< Back to S.Res. 493 (112th Congress, 2011–2013)

Text of A resolution recognizing that the occurrence of prostate cancer in African-American men has reached epidemic proportions and urging Federal agencies ...

...urging Federal agencies to address that health crisis by supporting education, awareness outreach, and researc

This resolution was introduced on June 14, 2012, in a previous session of Congress, but was not enacted. The text of the bill below is as of Jun 14, 2012 (Introduced).

Source: GPO

III

112th CONGRESS

2d Session

S. RES. 493

IN THE SENATE OF THE UNITED STATES

June 14, 2012

(for himself, Mr. Chambliss, Mr. Cardin, Mr. Akaka, and Mr. Wyden) submitted the following resolution; which was referred to the Committee on Health, Education, Labor, and Pensions

RESOLUTION

Recognizing that the occurrence of prostate cancer in African-American men has reached epidemic proportions and urging Federal agencies to address that health crisis by supporting education, awareness outreach, and research specifically focused on how prostate cancer affects African-American men.

Whereas the incidence of prostate cancer in African-American men is more than one and a half times higher than in any other racial or ethnic group in the United States;

Whereas African-American men have the highest mortality rate of any ethnic and racial group in the United States, dying at a rate that is approximately two and a half times higher than other ethnic and racial groups;

Whereas that rate of mortality represents the largest disparity of mortality rates in any of the major cancers;

Whereas prostate cancer can be cured with early detection and the proper treatment, regardless of the ethnic or racial group of the cancer patient;

Whereas African Americans are more likely to be diagnosed at an earlier age and at a later stage of cancer progression than all other ethnic and racial groups, leading to lower cure rates and lower chances of survival;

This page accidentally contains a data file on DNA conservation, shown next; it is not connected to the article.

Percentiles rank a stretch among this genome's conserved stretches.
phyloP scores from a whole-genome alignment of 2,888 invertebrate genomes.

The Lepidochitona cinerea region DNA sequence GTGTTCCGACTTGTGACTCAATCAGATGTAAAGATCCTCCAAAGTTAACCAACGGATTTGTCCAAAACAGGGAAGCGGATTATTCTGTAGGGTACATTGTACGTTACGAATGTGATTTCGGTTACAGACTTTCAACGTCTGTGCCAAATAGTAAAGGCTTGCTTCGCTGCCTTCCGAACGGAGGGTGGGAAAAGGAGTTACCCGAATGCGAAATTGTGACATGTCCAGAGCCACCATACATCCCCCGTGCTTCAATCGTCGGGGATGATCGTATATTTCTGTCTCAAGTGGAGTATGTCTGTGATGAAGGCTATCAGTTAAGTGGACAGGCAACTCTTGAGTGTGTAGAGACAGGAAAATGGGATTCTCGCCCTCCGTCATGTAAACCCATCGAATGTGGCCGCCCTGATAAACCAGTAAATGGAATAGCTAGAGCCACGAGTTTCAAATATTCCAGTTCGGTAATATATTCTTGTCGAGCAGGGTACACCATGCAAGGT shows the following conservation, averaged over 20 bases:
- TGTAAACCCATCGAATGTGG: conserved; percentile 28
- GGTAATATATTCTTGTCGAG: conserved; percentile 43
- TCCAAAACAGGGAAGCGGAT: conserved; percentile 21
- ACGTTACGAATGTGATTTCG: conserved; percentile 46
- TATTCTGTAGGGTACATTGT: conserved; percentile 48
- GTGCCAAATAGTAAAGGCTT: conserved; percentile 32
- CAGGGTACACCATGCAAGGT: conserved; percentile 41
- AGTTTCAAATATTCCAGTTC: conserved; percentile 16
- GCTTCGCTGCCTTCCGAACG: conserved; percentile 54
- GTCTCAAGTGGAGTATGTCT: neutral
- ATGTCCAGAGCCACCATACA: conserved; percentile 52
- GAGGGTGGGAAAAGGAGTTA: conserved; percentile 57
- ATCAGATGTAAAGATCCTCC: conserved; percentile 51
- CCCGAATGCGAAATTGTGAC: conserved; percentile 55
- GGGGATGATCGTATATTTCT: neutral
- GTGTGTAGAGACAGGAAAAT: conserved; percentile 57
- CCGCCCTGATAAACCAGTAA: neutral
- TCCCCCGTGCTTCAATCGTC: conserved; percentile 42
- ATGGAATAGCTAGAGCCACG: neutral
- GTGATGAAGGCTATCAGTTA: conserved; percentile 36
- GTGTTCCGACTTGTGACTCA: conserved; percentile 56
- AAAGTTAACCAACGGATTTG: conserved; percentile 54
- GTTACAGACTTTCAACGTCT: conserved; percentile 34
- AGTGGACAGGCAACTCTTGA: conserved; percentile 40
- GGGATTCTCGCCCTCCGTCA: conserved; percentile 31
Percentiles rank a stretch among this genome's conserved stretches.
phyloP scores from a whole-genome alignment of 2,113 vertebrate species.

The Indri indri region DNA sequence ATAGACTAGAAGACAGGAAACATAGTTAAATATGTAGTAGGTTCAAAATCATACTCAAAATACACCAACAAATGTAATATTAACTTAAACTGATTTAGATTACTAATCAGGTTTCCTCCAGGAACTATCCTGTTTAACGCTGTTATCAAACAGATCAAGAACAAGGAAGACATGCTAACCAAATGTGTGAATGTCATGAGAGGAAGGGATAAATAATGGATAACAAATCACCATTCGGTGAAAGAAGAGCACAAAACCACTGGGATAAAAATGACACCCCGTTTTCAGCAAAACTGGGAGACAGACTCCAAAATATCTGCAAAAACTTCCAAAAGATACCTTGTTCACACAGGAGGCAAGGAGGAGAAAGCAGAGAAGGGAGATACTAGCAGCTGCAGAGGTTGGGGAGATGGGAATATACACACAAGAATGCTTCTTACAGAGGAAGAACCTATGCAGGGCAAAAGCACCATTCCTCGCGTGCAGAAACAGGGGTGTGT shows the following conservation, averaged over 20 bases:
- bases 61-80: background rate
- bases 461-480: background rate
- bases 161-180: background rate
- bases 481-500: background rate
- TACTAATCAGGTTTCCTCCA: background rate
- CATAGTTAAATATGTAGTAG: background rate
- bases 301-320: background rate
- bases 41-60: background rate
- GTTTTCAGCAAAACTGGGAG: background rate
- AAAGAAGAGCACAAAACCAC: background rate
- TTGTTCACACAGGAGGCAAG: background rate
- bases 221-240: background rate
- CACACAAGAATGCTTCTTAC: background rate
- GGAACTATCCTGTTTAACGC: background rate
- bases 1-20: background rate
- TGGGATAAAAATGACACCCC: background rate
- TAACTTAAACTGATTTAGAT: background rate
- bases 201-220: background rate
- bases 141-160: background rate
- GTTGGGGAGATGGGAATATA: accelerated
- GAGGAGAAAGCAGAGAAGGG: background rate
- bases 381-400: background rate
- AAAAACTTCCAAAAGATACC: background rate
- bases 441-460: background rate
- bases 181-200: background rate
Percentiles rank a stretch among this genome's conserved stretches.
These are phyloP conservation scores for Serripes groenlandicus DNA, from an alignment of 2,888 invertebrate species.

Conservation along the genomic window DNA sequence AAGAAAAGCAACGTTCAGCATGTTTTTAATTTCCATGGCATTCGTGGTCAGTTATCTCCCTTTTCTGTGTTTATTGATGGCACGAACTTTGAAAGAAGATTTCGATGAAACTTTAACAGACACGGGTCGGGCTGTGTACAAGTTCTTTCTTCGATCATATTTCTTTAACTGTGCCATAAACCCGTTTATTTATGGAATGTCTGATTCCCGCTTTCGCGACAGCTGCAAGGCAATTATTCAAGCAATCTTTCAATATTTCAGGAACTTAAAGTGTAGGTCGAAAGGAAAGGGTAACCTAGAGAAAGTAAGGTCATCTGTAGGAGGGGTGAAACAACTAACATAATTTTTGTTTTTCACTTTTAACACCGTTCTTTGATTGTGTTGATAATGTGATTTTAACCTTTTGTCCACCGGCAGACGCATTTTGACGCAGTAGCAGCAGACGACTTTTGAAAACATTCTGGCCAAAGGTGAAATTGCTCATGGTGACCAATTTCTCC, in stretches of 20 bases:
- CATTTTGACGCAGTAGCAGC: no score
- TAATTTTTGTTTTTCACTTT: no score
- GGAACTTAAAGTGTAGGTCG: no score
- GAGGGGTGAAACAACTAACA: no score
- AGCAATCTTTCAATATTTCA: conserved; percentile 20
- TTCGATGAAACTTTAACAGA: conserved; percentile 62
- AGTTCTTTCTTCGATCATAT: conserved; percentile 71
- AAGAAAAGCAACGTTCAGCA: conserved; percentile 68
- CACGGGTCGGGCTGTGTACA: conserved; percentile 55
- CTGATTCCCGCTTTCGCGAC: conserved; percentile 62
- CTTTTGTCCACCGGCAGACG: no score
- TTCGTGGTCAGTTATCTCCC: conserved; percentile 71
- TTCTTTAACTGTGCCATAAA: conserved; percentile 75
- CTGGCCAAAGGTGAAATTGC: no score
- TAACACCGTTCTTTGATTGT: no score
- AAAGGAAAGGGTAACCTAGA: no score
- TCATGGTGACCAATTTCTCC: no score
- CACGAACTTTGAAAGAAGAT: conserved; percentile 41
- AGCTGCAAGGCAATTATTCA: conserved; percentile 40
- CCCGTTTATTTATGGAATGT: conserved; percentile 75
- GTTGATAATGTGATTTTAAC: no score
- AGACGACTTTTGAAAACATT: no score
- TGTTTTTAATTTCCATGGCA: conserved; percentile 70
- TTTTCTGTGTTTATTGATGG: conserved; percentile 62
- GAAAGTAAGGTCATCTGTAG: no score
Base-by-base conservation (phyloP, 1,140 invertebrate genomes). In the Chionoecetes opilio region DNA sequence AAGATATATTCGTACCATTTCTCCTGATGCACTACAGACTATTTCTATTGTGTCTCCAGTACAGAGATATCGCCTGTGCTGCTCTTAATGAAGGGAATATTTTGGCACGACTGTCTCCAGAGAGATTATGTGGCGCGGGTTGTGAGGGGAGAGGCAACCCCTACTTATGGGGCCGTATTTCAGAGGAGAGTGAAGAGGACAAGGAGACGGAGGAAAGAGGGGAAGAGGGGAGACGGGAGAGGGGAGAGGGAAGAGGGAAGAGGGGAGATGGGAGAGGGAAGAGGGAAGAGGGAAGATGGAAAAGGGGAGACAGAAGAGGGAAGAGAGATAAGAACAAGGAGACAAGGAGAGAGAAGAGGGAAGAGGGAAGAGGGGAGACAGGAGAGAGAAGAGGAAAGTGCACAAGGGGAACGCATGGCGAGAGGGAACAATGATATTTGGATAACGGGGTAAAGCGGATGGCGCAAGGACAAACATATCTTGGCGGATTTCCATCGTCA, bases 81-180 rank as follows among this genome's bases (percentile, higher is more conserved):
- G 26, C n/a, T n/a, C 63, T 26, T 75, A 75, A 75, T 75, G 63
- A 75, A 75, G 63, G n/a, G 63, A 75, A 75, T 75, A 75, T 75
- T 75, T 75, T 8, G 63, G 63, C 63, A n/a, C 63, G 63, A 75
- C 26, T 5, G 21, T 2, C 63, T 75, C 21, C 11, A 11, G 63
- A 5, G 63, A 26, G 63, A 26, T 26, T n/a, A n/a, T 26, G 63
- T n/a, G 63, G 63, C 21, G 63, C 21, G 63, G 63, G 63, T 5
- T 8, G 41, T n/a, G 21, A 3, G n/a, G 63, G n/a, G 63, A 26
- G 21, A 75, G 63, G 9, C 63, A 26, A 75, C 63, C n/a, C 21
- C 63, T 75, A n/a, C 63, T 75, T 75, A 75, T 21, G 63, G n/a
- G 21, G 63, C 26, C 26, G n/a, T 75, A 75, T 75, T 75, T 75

Whereas, for cases diagnosed early, studies show a 5-year survival rate of nearly 100 percent, but the survival rate drops significantly to 28 percent for cases diagnosed in late stages; and

Whereas recent genomics research has increased the ability to identify men at high risk for aggressive prostate cancer: Now, therefore, be it

That the Senate—

(1)

recognizes that prostate cancer has created a health crisis for African-American men;

(2)

recognizes the importance of health coverage and access to care, as well as promoting informed decisionmaking between men and their doctors, taking into consideration the known risks and potential benefits of screening and treatment options for prostate cancer;

(3)

urges Federal agencies to support—

(A)

research to address and attempt to end the health crisis created by prostate cancer;

(B)

efforts relating to education, awareness, and early detection at the grassroots level to end that health crisis; and

(C)

the Office of Minority Health of the Department of Health and Human Services in focusing on improving health and healthcare outcomes for African Americans at an elevated risk of prostate cancer; and

(4)

urges investment by the National Cancer Institute and National Institute of Biomedical Imaging and Bioengineering, and other elements of the National Institutes of Health, as well as the Department of Defense, in research focusing on the improvement of early detection and treatment of prostate cancer, such as by using biomarkers to accurately distinguish indolent forms of prostate cancer from lethal forms and advanced imaging tools to assure the best level of individualized patient care.